Human population increase and natural (orbital-induced) temperature change drove Middle Holocene landscape pressures, but domesticated ungulates' grazing habits on fire-adapted, xeric landscapes were the final element in irreversibly lowering NPP in threshold habitats. Numerous historical examples from the European colonization of the Americas and Pacific Rim indicate the validity of this scenario—as humans alter ecosystems to create high ACP niches, they cause changes that harm NPP.

Deep-time histories of domesticated bovids in Eurasia and Africa make it hard to get a synchronic view of the beginning spread of livestock. On the other hand, diachronic evidence from the Sahara shows that the arrival of domesticated stock and the change of the landscape from high NPP to desert followed similar patterns.

About The Authors

Suleman Shah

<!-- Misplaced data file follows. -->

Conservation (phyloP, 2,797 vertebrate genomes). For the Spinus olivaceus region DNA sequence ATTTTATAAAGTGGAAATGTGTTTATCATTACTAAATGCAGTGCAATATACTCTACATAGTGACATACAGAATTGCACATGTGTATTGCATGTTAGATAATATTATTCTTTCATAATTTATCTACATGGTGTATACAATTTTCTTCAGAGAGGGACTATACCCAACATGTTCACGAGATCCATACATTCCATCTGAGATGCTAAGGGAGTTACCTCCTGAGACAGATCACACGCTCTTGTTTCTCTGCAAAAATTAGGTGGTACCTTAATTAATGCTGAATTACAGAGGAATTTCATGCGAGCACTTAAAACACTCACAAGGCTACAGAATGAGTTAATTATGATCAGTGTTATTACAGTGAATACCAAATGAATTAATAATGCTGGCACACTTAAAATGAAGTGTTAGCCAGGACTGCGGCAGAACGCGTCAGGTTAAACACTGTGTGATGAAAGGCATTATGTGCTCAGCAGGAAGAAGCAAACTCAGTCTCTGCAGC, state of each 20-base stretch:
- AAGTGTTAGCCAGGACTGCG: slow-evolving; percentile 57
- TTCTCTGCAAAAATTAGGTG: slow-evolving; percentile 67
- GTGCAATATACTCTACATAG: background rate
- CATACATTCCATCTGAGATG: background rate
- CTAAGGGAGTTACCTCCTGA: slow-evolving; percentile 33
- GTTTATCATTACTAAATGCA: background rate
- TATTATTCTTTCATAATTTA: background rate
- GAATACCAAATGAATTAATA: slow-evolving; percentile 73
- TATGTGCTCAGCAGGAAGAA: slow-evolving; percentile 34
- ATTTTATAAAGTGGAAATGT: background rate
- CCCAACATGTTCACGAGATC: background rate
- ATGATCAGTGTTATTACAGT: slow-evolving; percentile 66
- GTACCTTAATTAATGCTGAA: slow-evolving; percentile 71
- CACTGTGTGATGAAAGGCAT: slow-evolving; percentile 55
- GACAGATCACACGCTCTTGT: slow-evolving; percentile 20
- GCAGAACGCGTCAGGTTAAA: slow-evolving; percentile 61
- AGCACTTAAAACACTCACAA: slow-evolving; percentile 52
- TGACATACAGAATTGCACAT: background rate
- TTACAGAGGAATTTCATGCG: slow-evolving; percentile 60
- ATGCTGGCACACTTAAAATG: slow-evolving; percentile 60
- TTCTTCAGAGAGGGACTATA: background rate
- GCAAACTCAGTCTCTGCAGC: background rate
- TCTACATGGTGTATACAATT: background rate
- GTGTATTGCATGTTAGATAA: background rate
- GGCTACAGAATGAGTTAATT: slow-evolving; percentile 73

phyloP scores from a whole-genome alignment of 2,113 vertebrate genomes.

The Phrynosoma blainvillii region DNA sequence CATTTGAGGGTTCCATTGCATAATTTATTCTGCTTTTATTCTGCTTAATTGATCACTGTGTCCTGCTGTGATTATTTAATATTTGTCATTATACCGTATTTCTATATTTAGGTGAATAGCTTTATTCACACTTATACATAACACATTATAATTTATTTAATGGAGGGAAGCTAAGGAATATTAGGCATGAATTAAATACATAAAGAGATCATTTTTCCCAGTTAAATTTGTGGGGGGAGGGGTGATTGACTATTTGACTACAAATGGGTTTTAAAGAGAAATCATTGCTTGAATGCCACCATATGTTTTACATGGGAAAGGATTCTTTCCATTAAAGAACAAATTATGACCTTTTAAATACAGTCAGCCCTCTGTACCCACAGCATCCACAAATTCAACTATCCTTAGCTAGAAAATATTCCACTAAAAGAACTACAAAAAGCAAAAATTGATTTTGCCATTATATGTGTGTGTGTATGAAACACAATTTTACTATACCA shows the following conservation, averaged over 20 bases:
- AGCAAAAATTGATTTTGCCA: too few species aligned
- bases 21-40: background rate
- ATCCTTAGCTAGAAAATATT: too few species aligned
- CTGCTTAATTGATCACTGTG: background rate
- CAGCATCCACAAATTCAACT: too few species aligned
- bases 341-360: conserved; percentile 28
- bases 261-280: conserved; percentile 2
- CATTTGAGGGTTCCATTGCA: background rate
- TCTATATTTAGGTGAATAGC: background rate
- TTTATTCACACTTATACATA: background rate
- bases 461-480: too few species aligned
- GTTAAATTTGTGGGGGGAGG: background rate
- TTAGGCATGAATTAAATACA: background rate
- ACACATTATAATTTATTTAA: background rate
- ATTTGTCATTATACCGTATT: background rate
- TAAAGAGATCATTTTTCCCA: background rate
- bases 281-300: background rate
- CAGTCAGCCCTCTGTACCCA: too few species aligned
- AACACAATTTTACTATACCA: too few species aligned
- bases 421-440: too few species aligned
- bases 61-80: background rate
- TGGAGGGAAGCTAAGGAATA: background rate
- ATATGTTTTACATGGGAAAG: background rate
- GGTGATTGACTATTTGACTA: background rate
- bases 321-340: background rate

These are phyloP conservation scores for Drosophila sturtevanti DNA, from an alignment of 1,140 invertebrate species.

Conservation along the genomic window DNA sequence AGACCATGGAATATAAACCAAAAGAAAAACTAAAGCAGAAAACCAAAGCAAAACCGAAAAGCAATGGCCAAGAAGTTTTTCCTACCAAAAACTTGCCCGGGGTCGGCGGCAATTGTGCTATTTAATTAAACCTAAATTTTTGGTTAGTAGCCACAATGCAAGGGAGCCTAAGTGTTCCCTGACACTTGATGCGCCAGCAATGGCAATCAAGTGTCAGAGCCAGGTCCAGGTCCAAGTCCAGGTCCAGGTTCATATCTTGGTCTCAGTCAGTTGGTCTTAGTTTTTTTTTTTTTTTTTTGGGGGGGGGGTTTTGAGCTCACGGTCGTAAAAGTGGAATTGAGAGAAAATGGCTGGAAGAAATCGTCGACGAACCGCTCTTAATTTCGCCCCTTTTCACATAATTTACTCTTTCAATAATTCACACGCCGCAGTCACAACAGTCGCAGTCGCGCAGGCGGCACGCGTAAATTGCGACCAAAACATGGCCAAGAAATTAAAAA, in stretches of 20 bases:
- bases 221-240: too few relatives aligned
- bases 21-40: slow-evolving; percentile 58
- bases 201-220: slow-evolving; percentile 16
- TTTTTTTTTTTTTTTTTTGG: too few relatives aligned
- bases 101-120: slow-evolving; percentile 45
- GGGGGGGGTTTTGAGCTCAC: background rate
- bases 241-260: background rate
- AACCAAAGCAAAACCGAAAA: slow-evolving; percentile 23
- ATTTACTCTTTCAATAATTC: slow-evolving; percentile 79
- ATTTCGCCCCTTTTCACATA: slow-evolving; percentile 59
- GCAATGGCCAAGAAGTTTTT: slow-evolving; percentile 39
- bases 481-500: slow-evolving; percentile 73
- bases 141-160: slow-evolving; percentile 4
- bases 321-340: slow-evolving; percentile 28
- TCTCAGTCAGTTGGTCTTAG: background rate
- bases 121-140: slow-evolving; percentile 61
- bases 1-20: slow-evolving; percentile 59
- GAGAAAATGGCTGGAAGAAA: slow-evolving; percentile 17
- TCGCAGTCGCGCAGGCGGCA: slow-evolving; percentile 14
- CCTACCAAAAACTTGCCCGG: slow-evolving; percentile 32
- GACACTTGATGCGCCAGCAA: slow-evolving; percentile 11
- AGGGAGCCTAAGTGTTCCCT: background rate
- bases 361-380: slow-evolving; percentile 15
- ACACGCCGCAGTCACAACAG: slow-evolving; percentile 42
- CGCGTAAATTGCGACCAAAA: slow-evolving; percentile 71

Suleman Shah - Suleman Shah is a researcher and freelance writer. As a researcher, he has worked with MNS University of Agriculture, Multan (Pakistan) and Texas A & M University (USA). He regularly writes science articles and blogs for science news website immersse.com and open access publishers OA Publishing London and Scientific Times. He loves to keep himself updated on scientific developments and convert these developments into everyday language to update the readers about the developments in the scientific era. His primary research focus is Plant sciences, and he contributed to this field by publishing his research in scientific journals and presenting his work at many Conferences. Shah graduated from the University of Agriculture Faisalabad (Pakistan) and started his professional carrier with Jaffer Agro Services and later with the Agriculture Department of the Government of Pakistan. His research interest compelled and attracted him to proceed with his carrier in Plant sciences research. So, he started his Ph.D. in Soil Science at MNS University of Agriculture Multan (Pakistan). Later, he started working as a visiting scholar with Texas A&M University (USA). Shah’s experience with big Open Excess publishers like Springers, Frontiers, MDPI, etc., testified to his belief in Open Access as a barrier-removing mechanism between researchers and the readers of their research. Shah believes that Open Access is revolutionizing the publication process and benefitting research in all fields.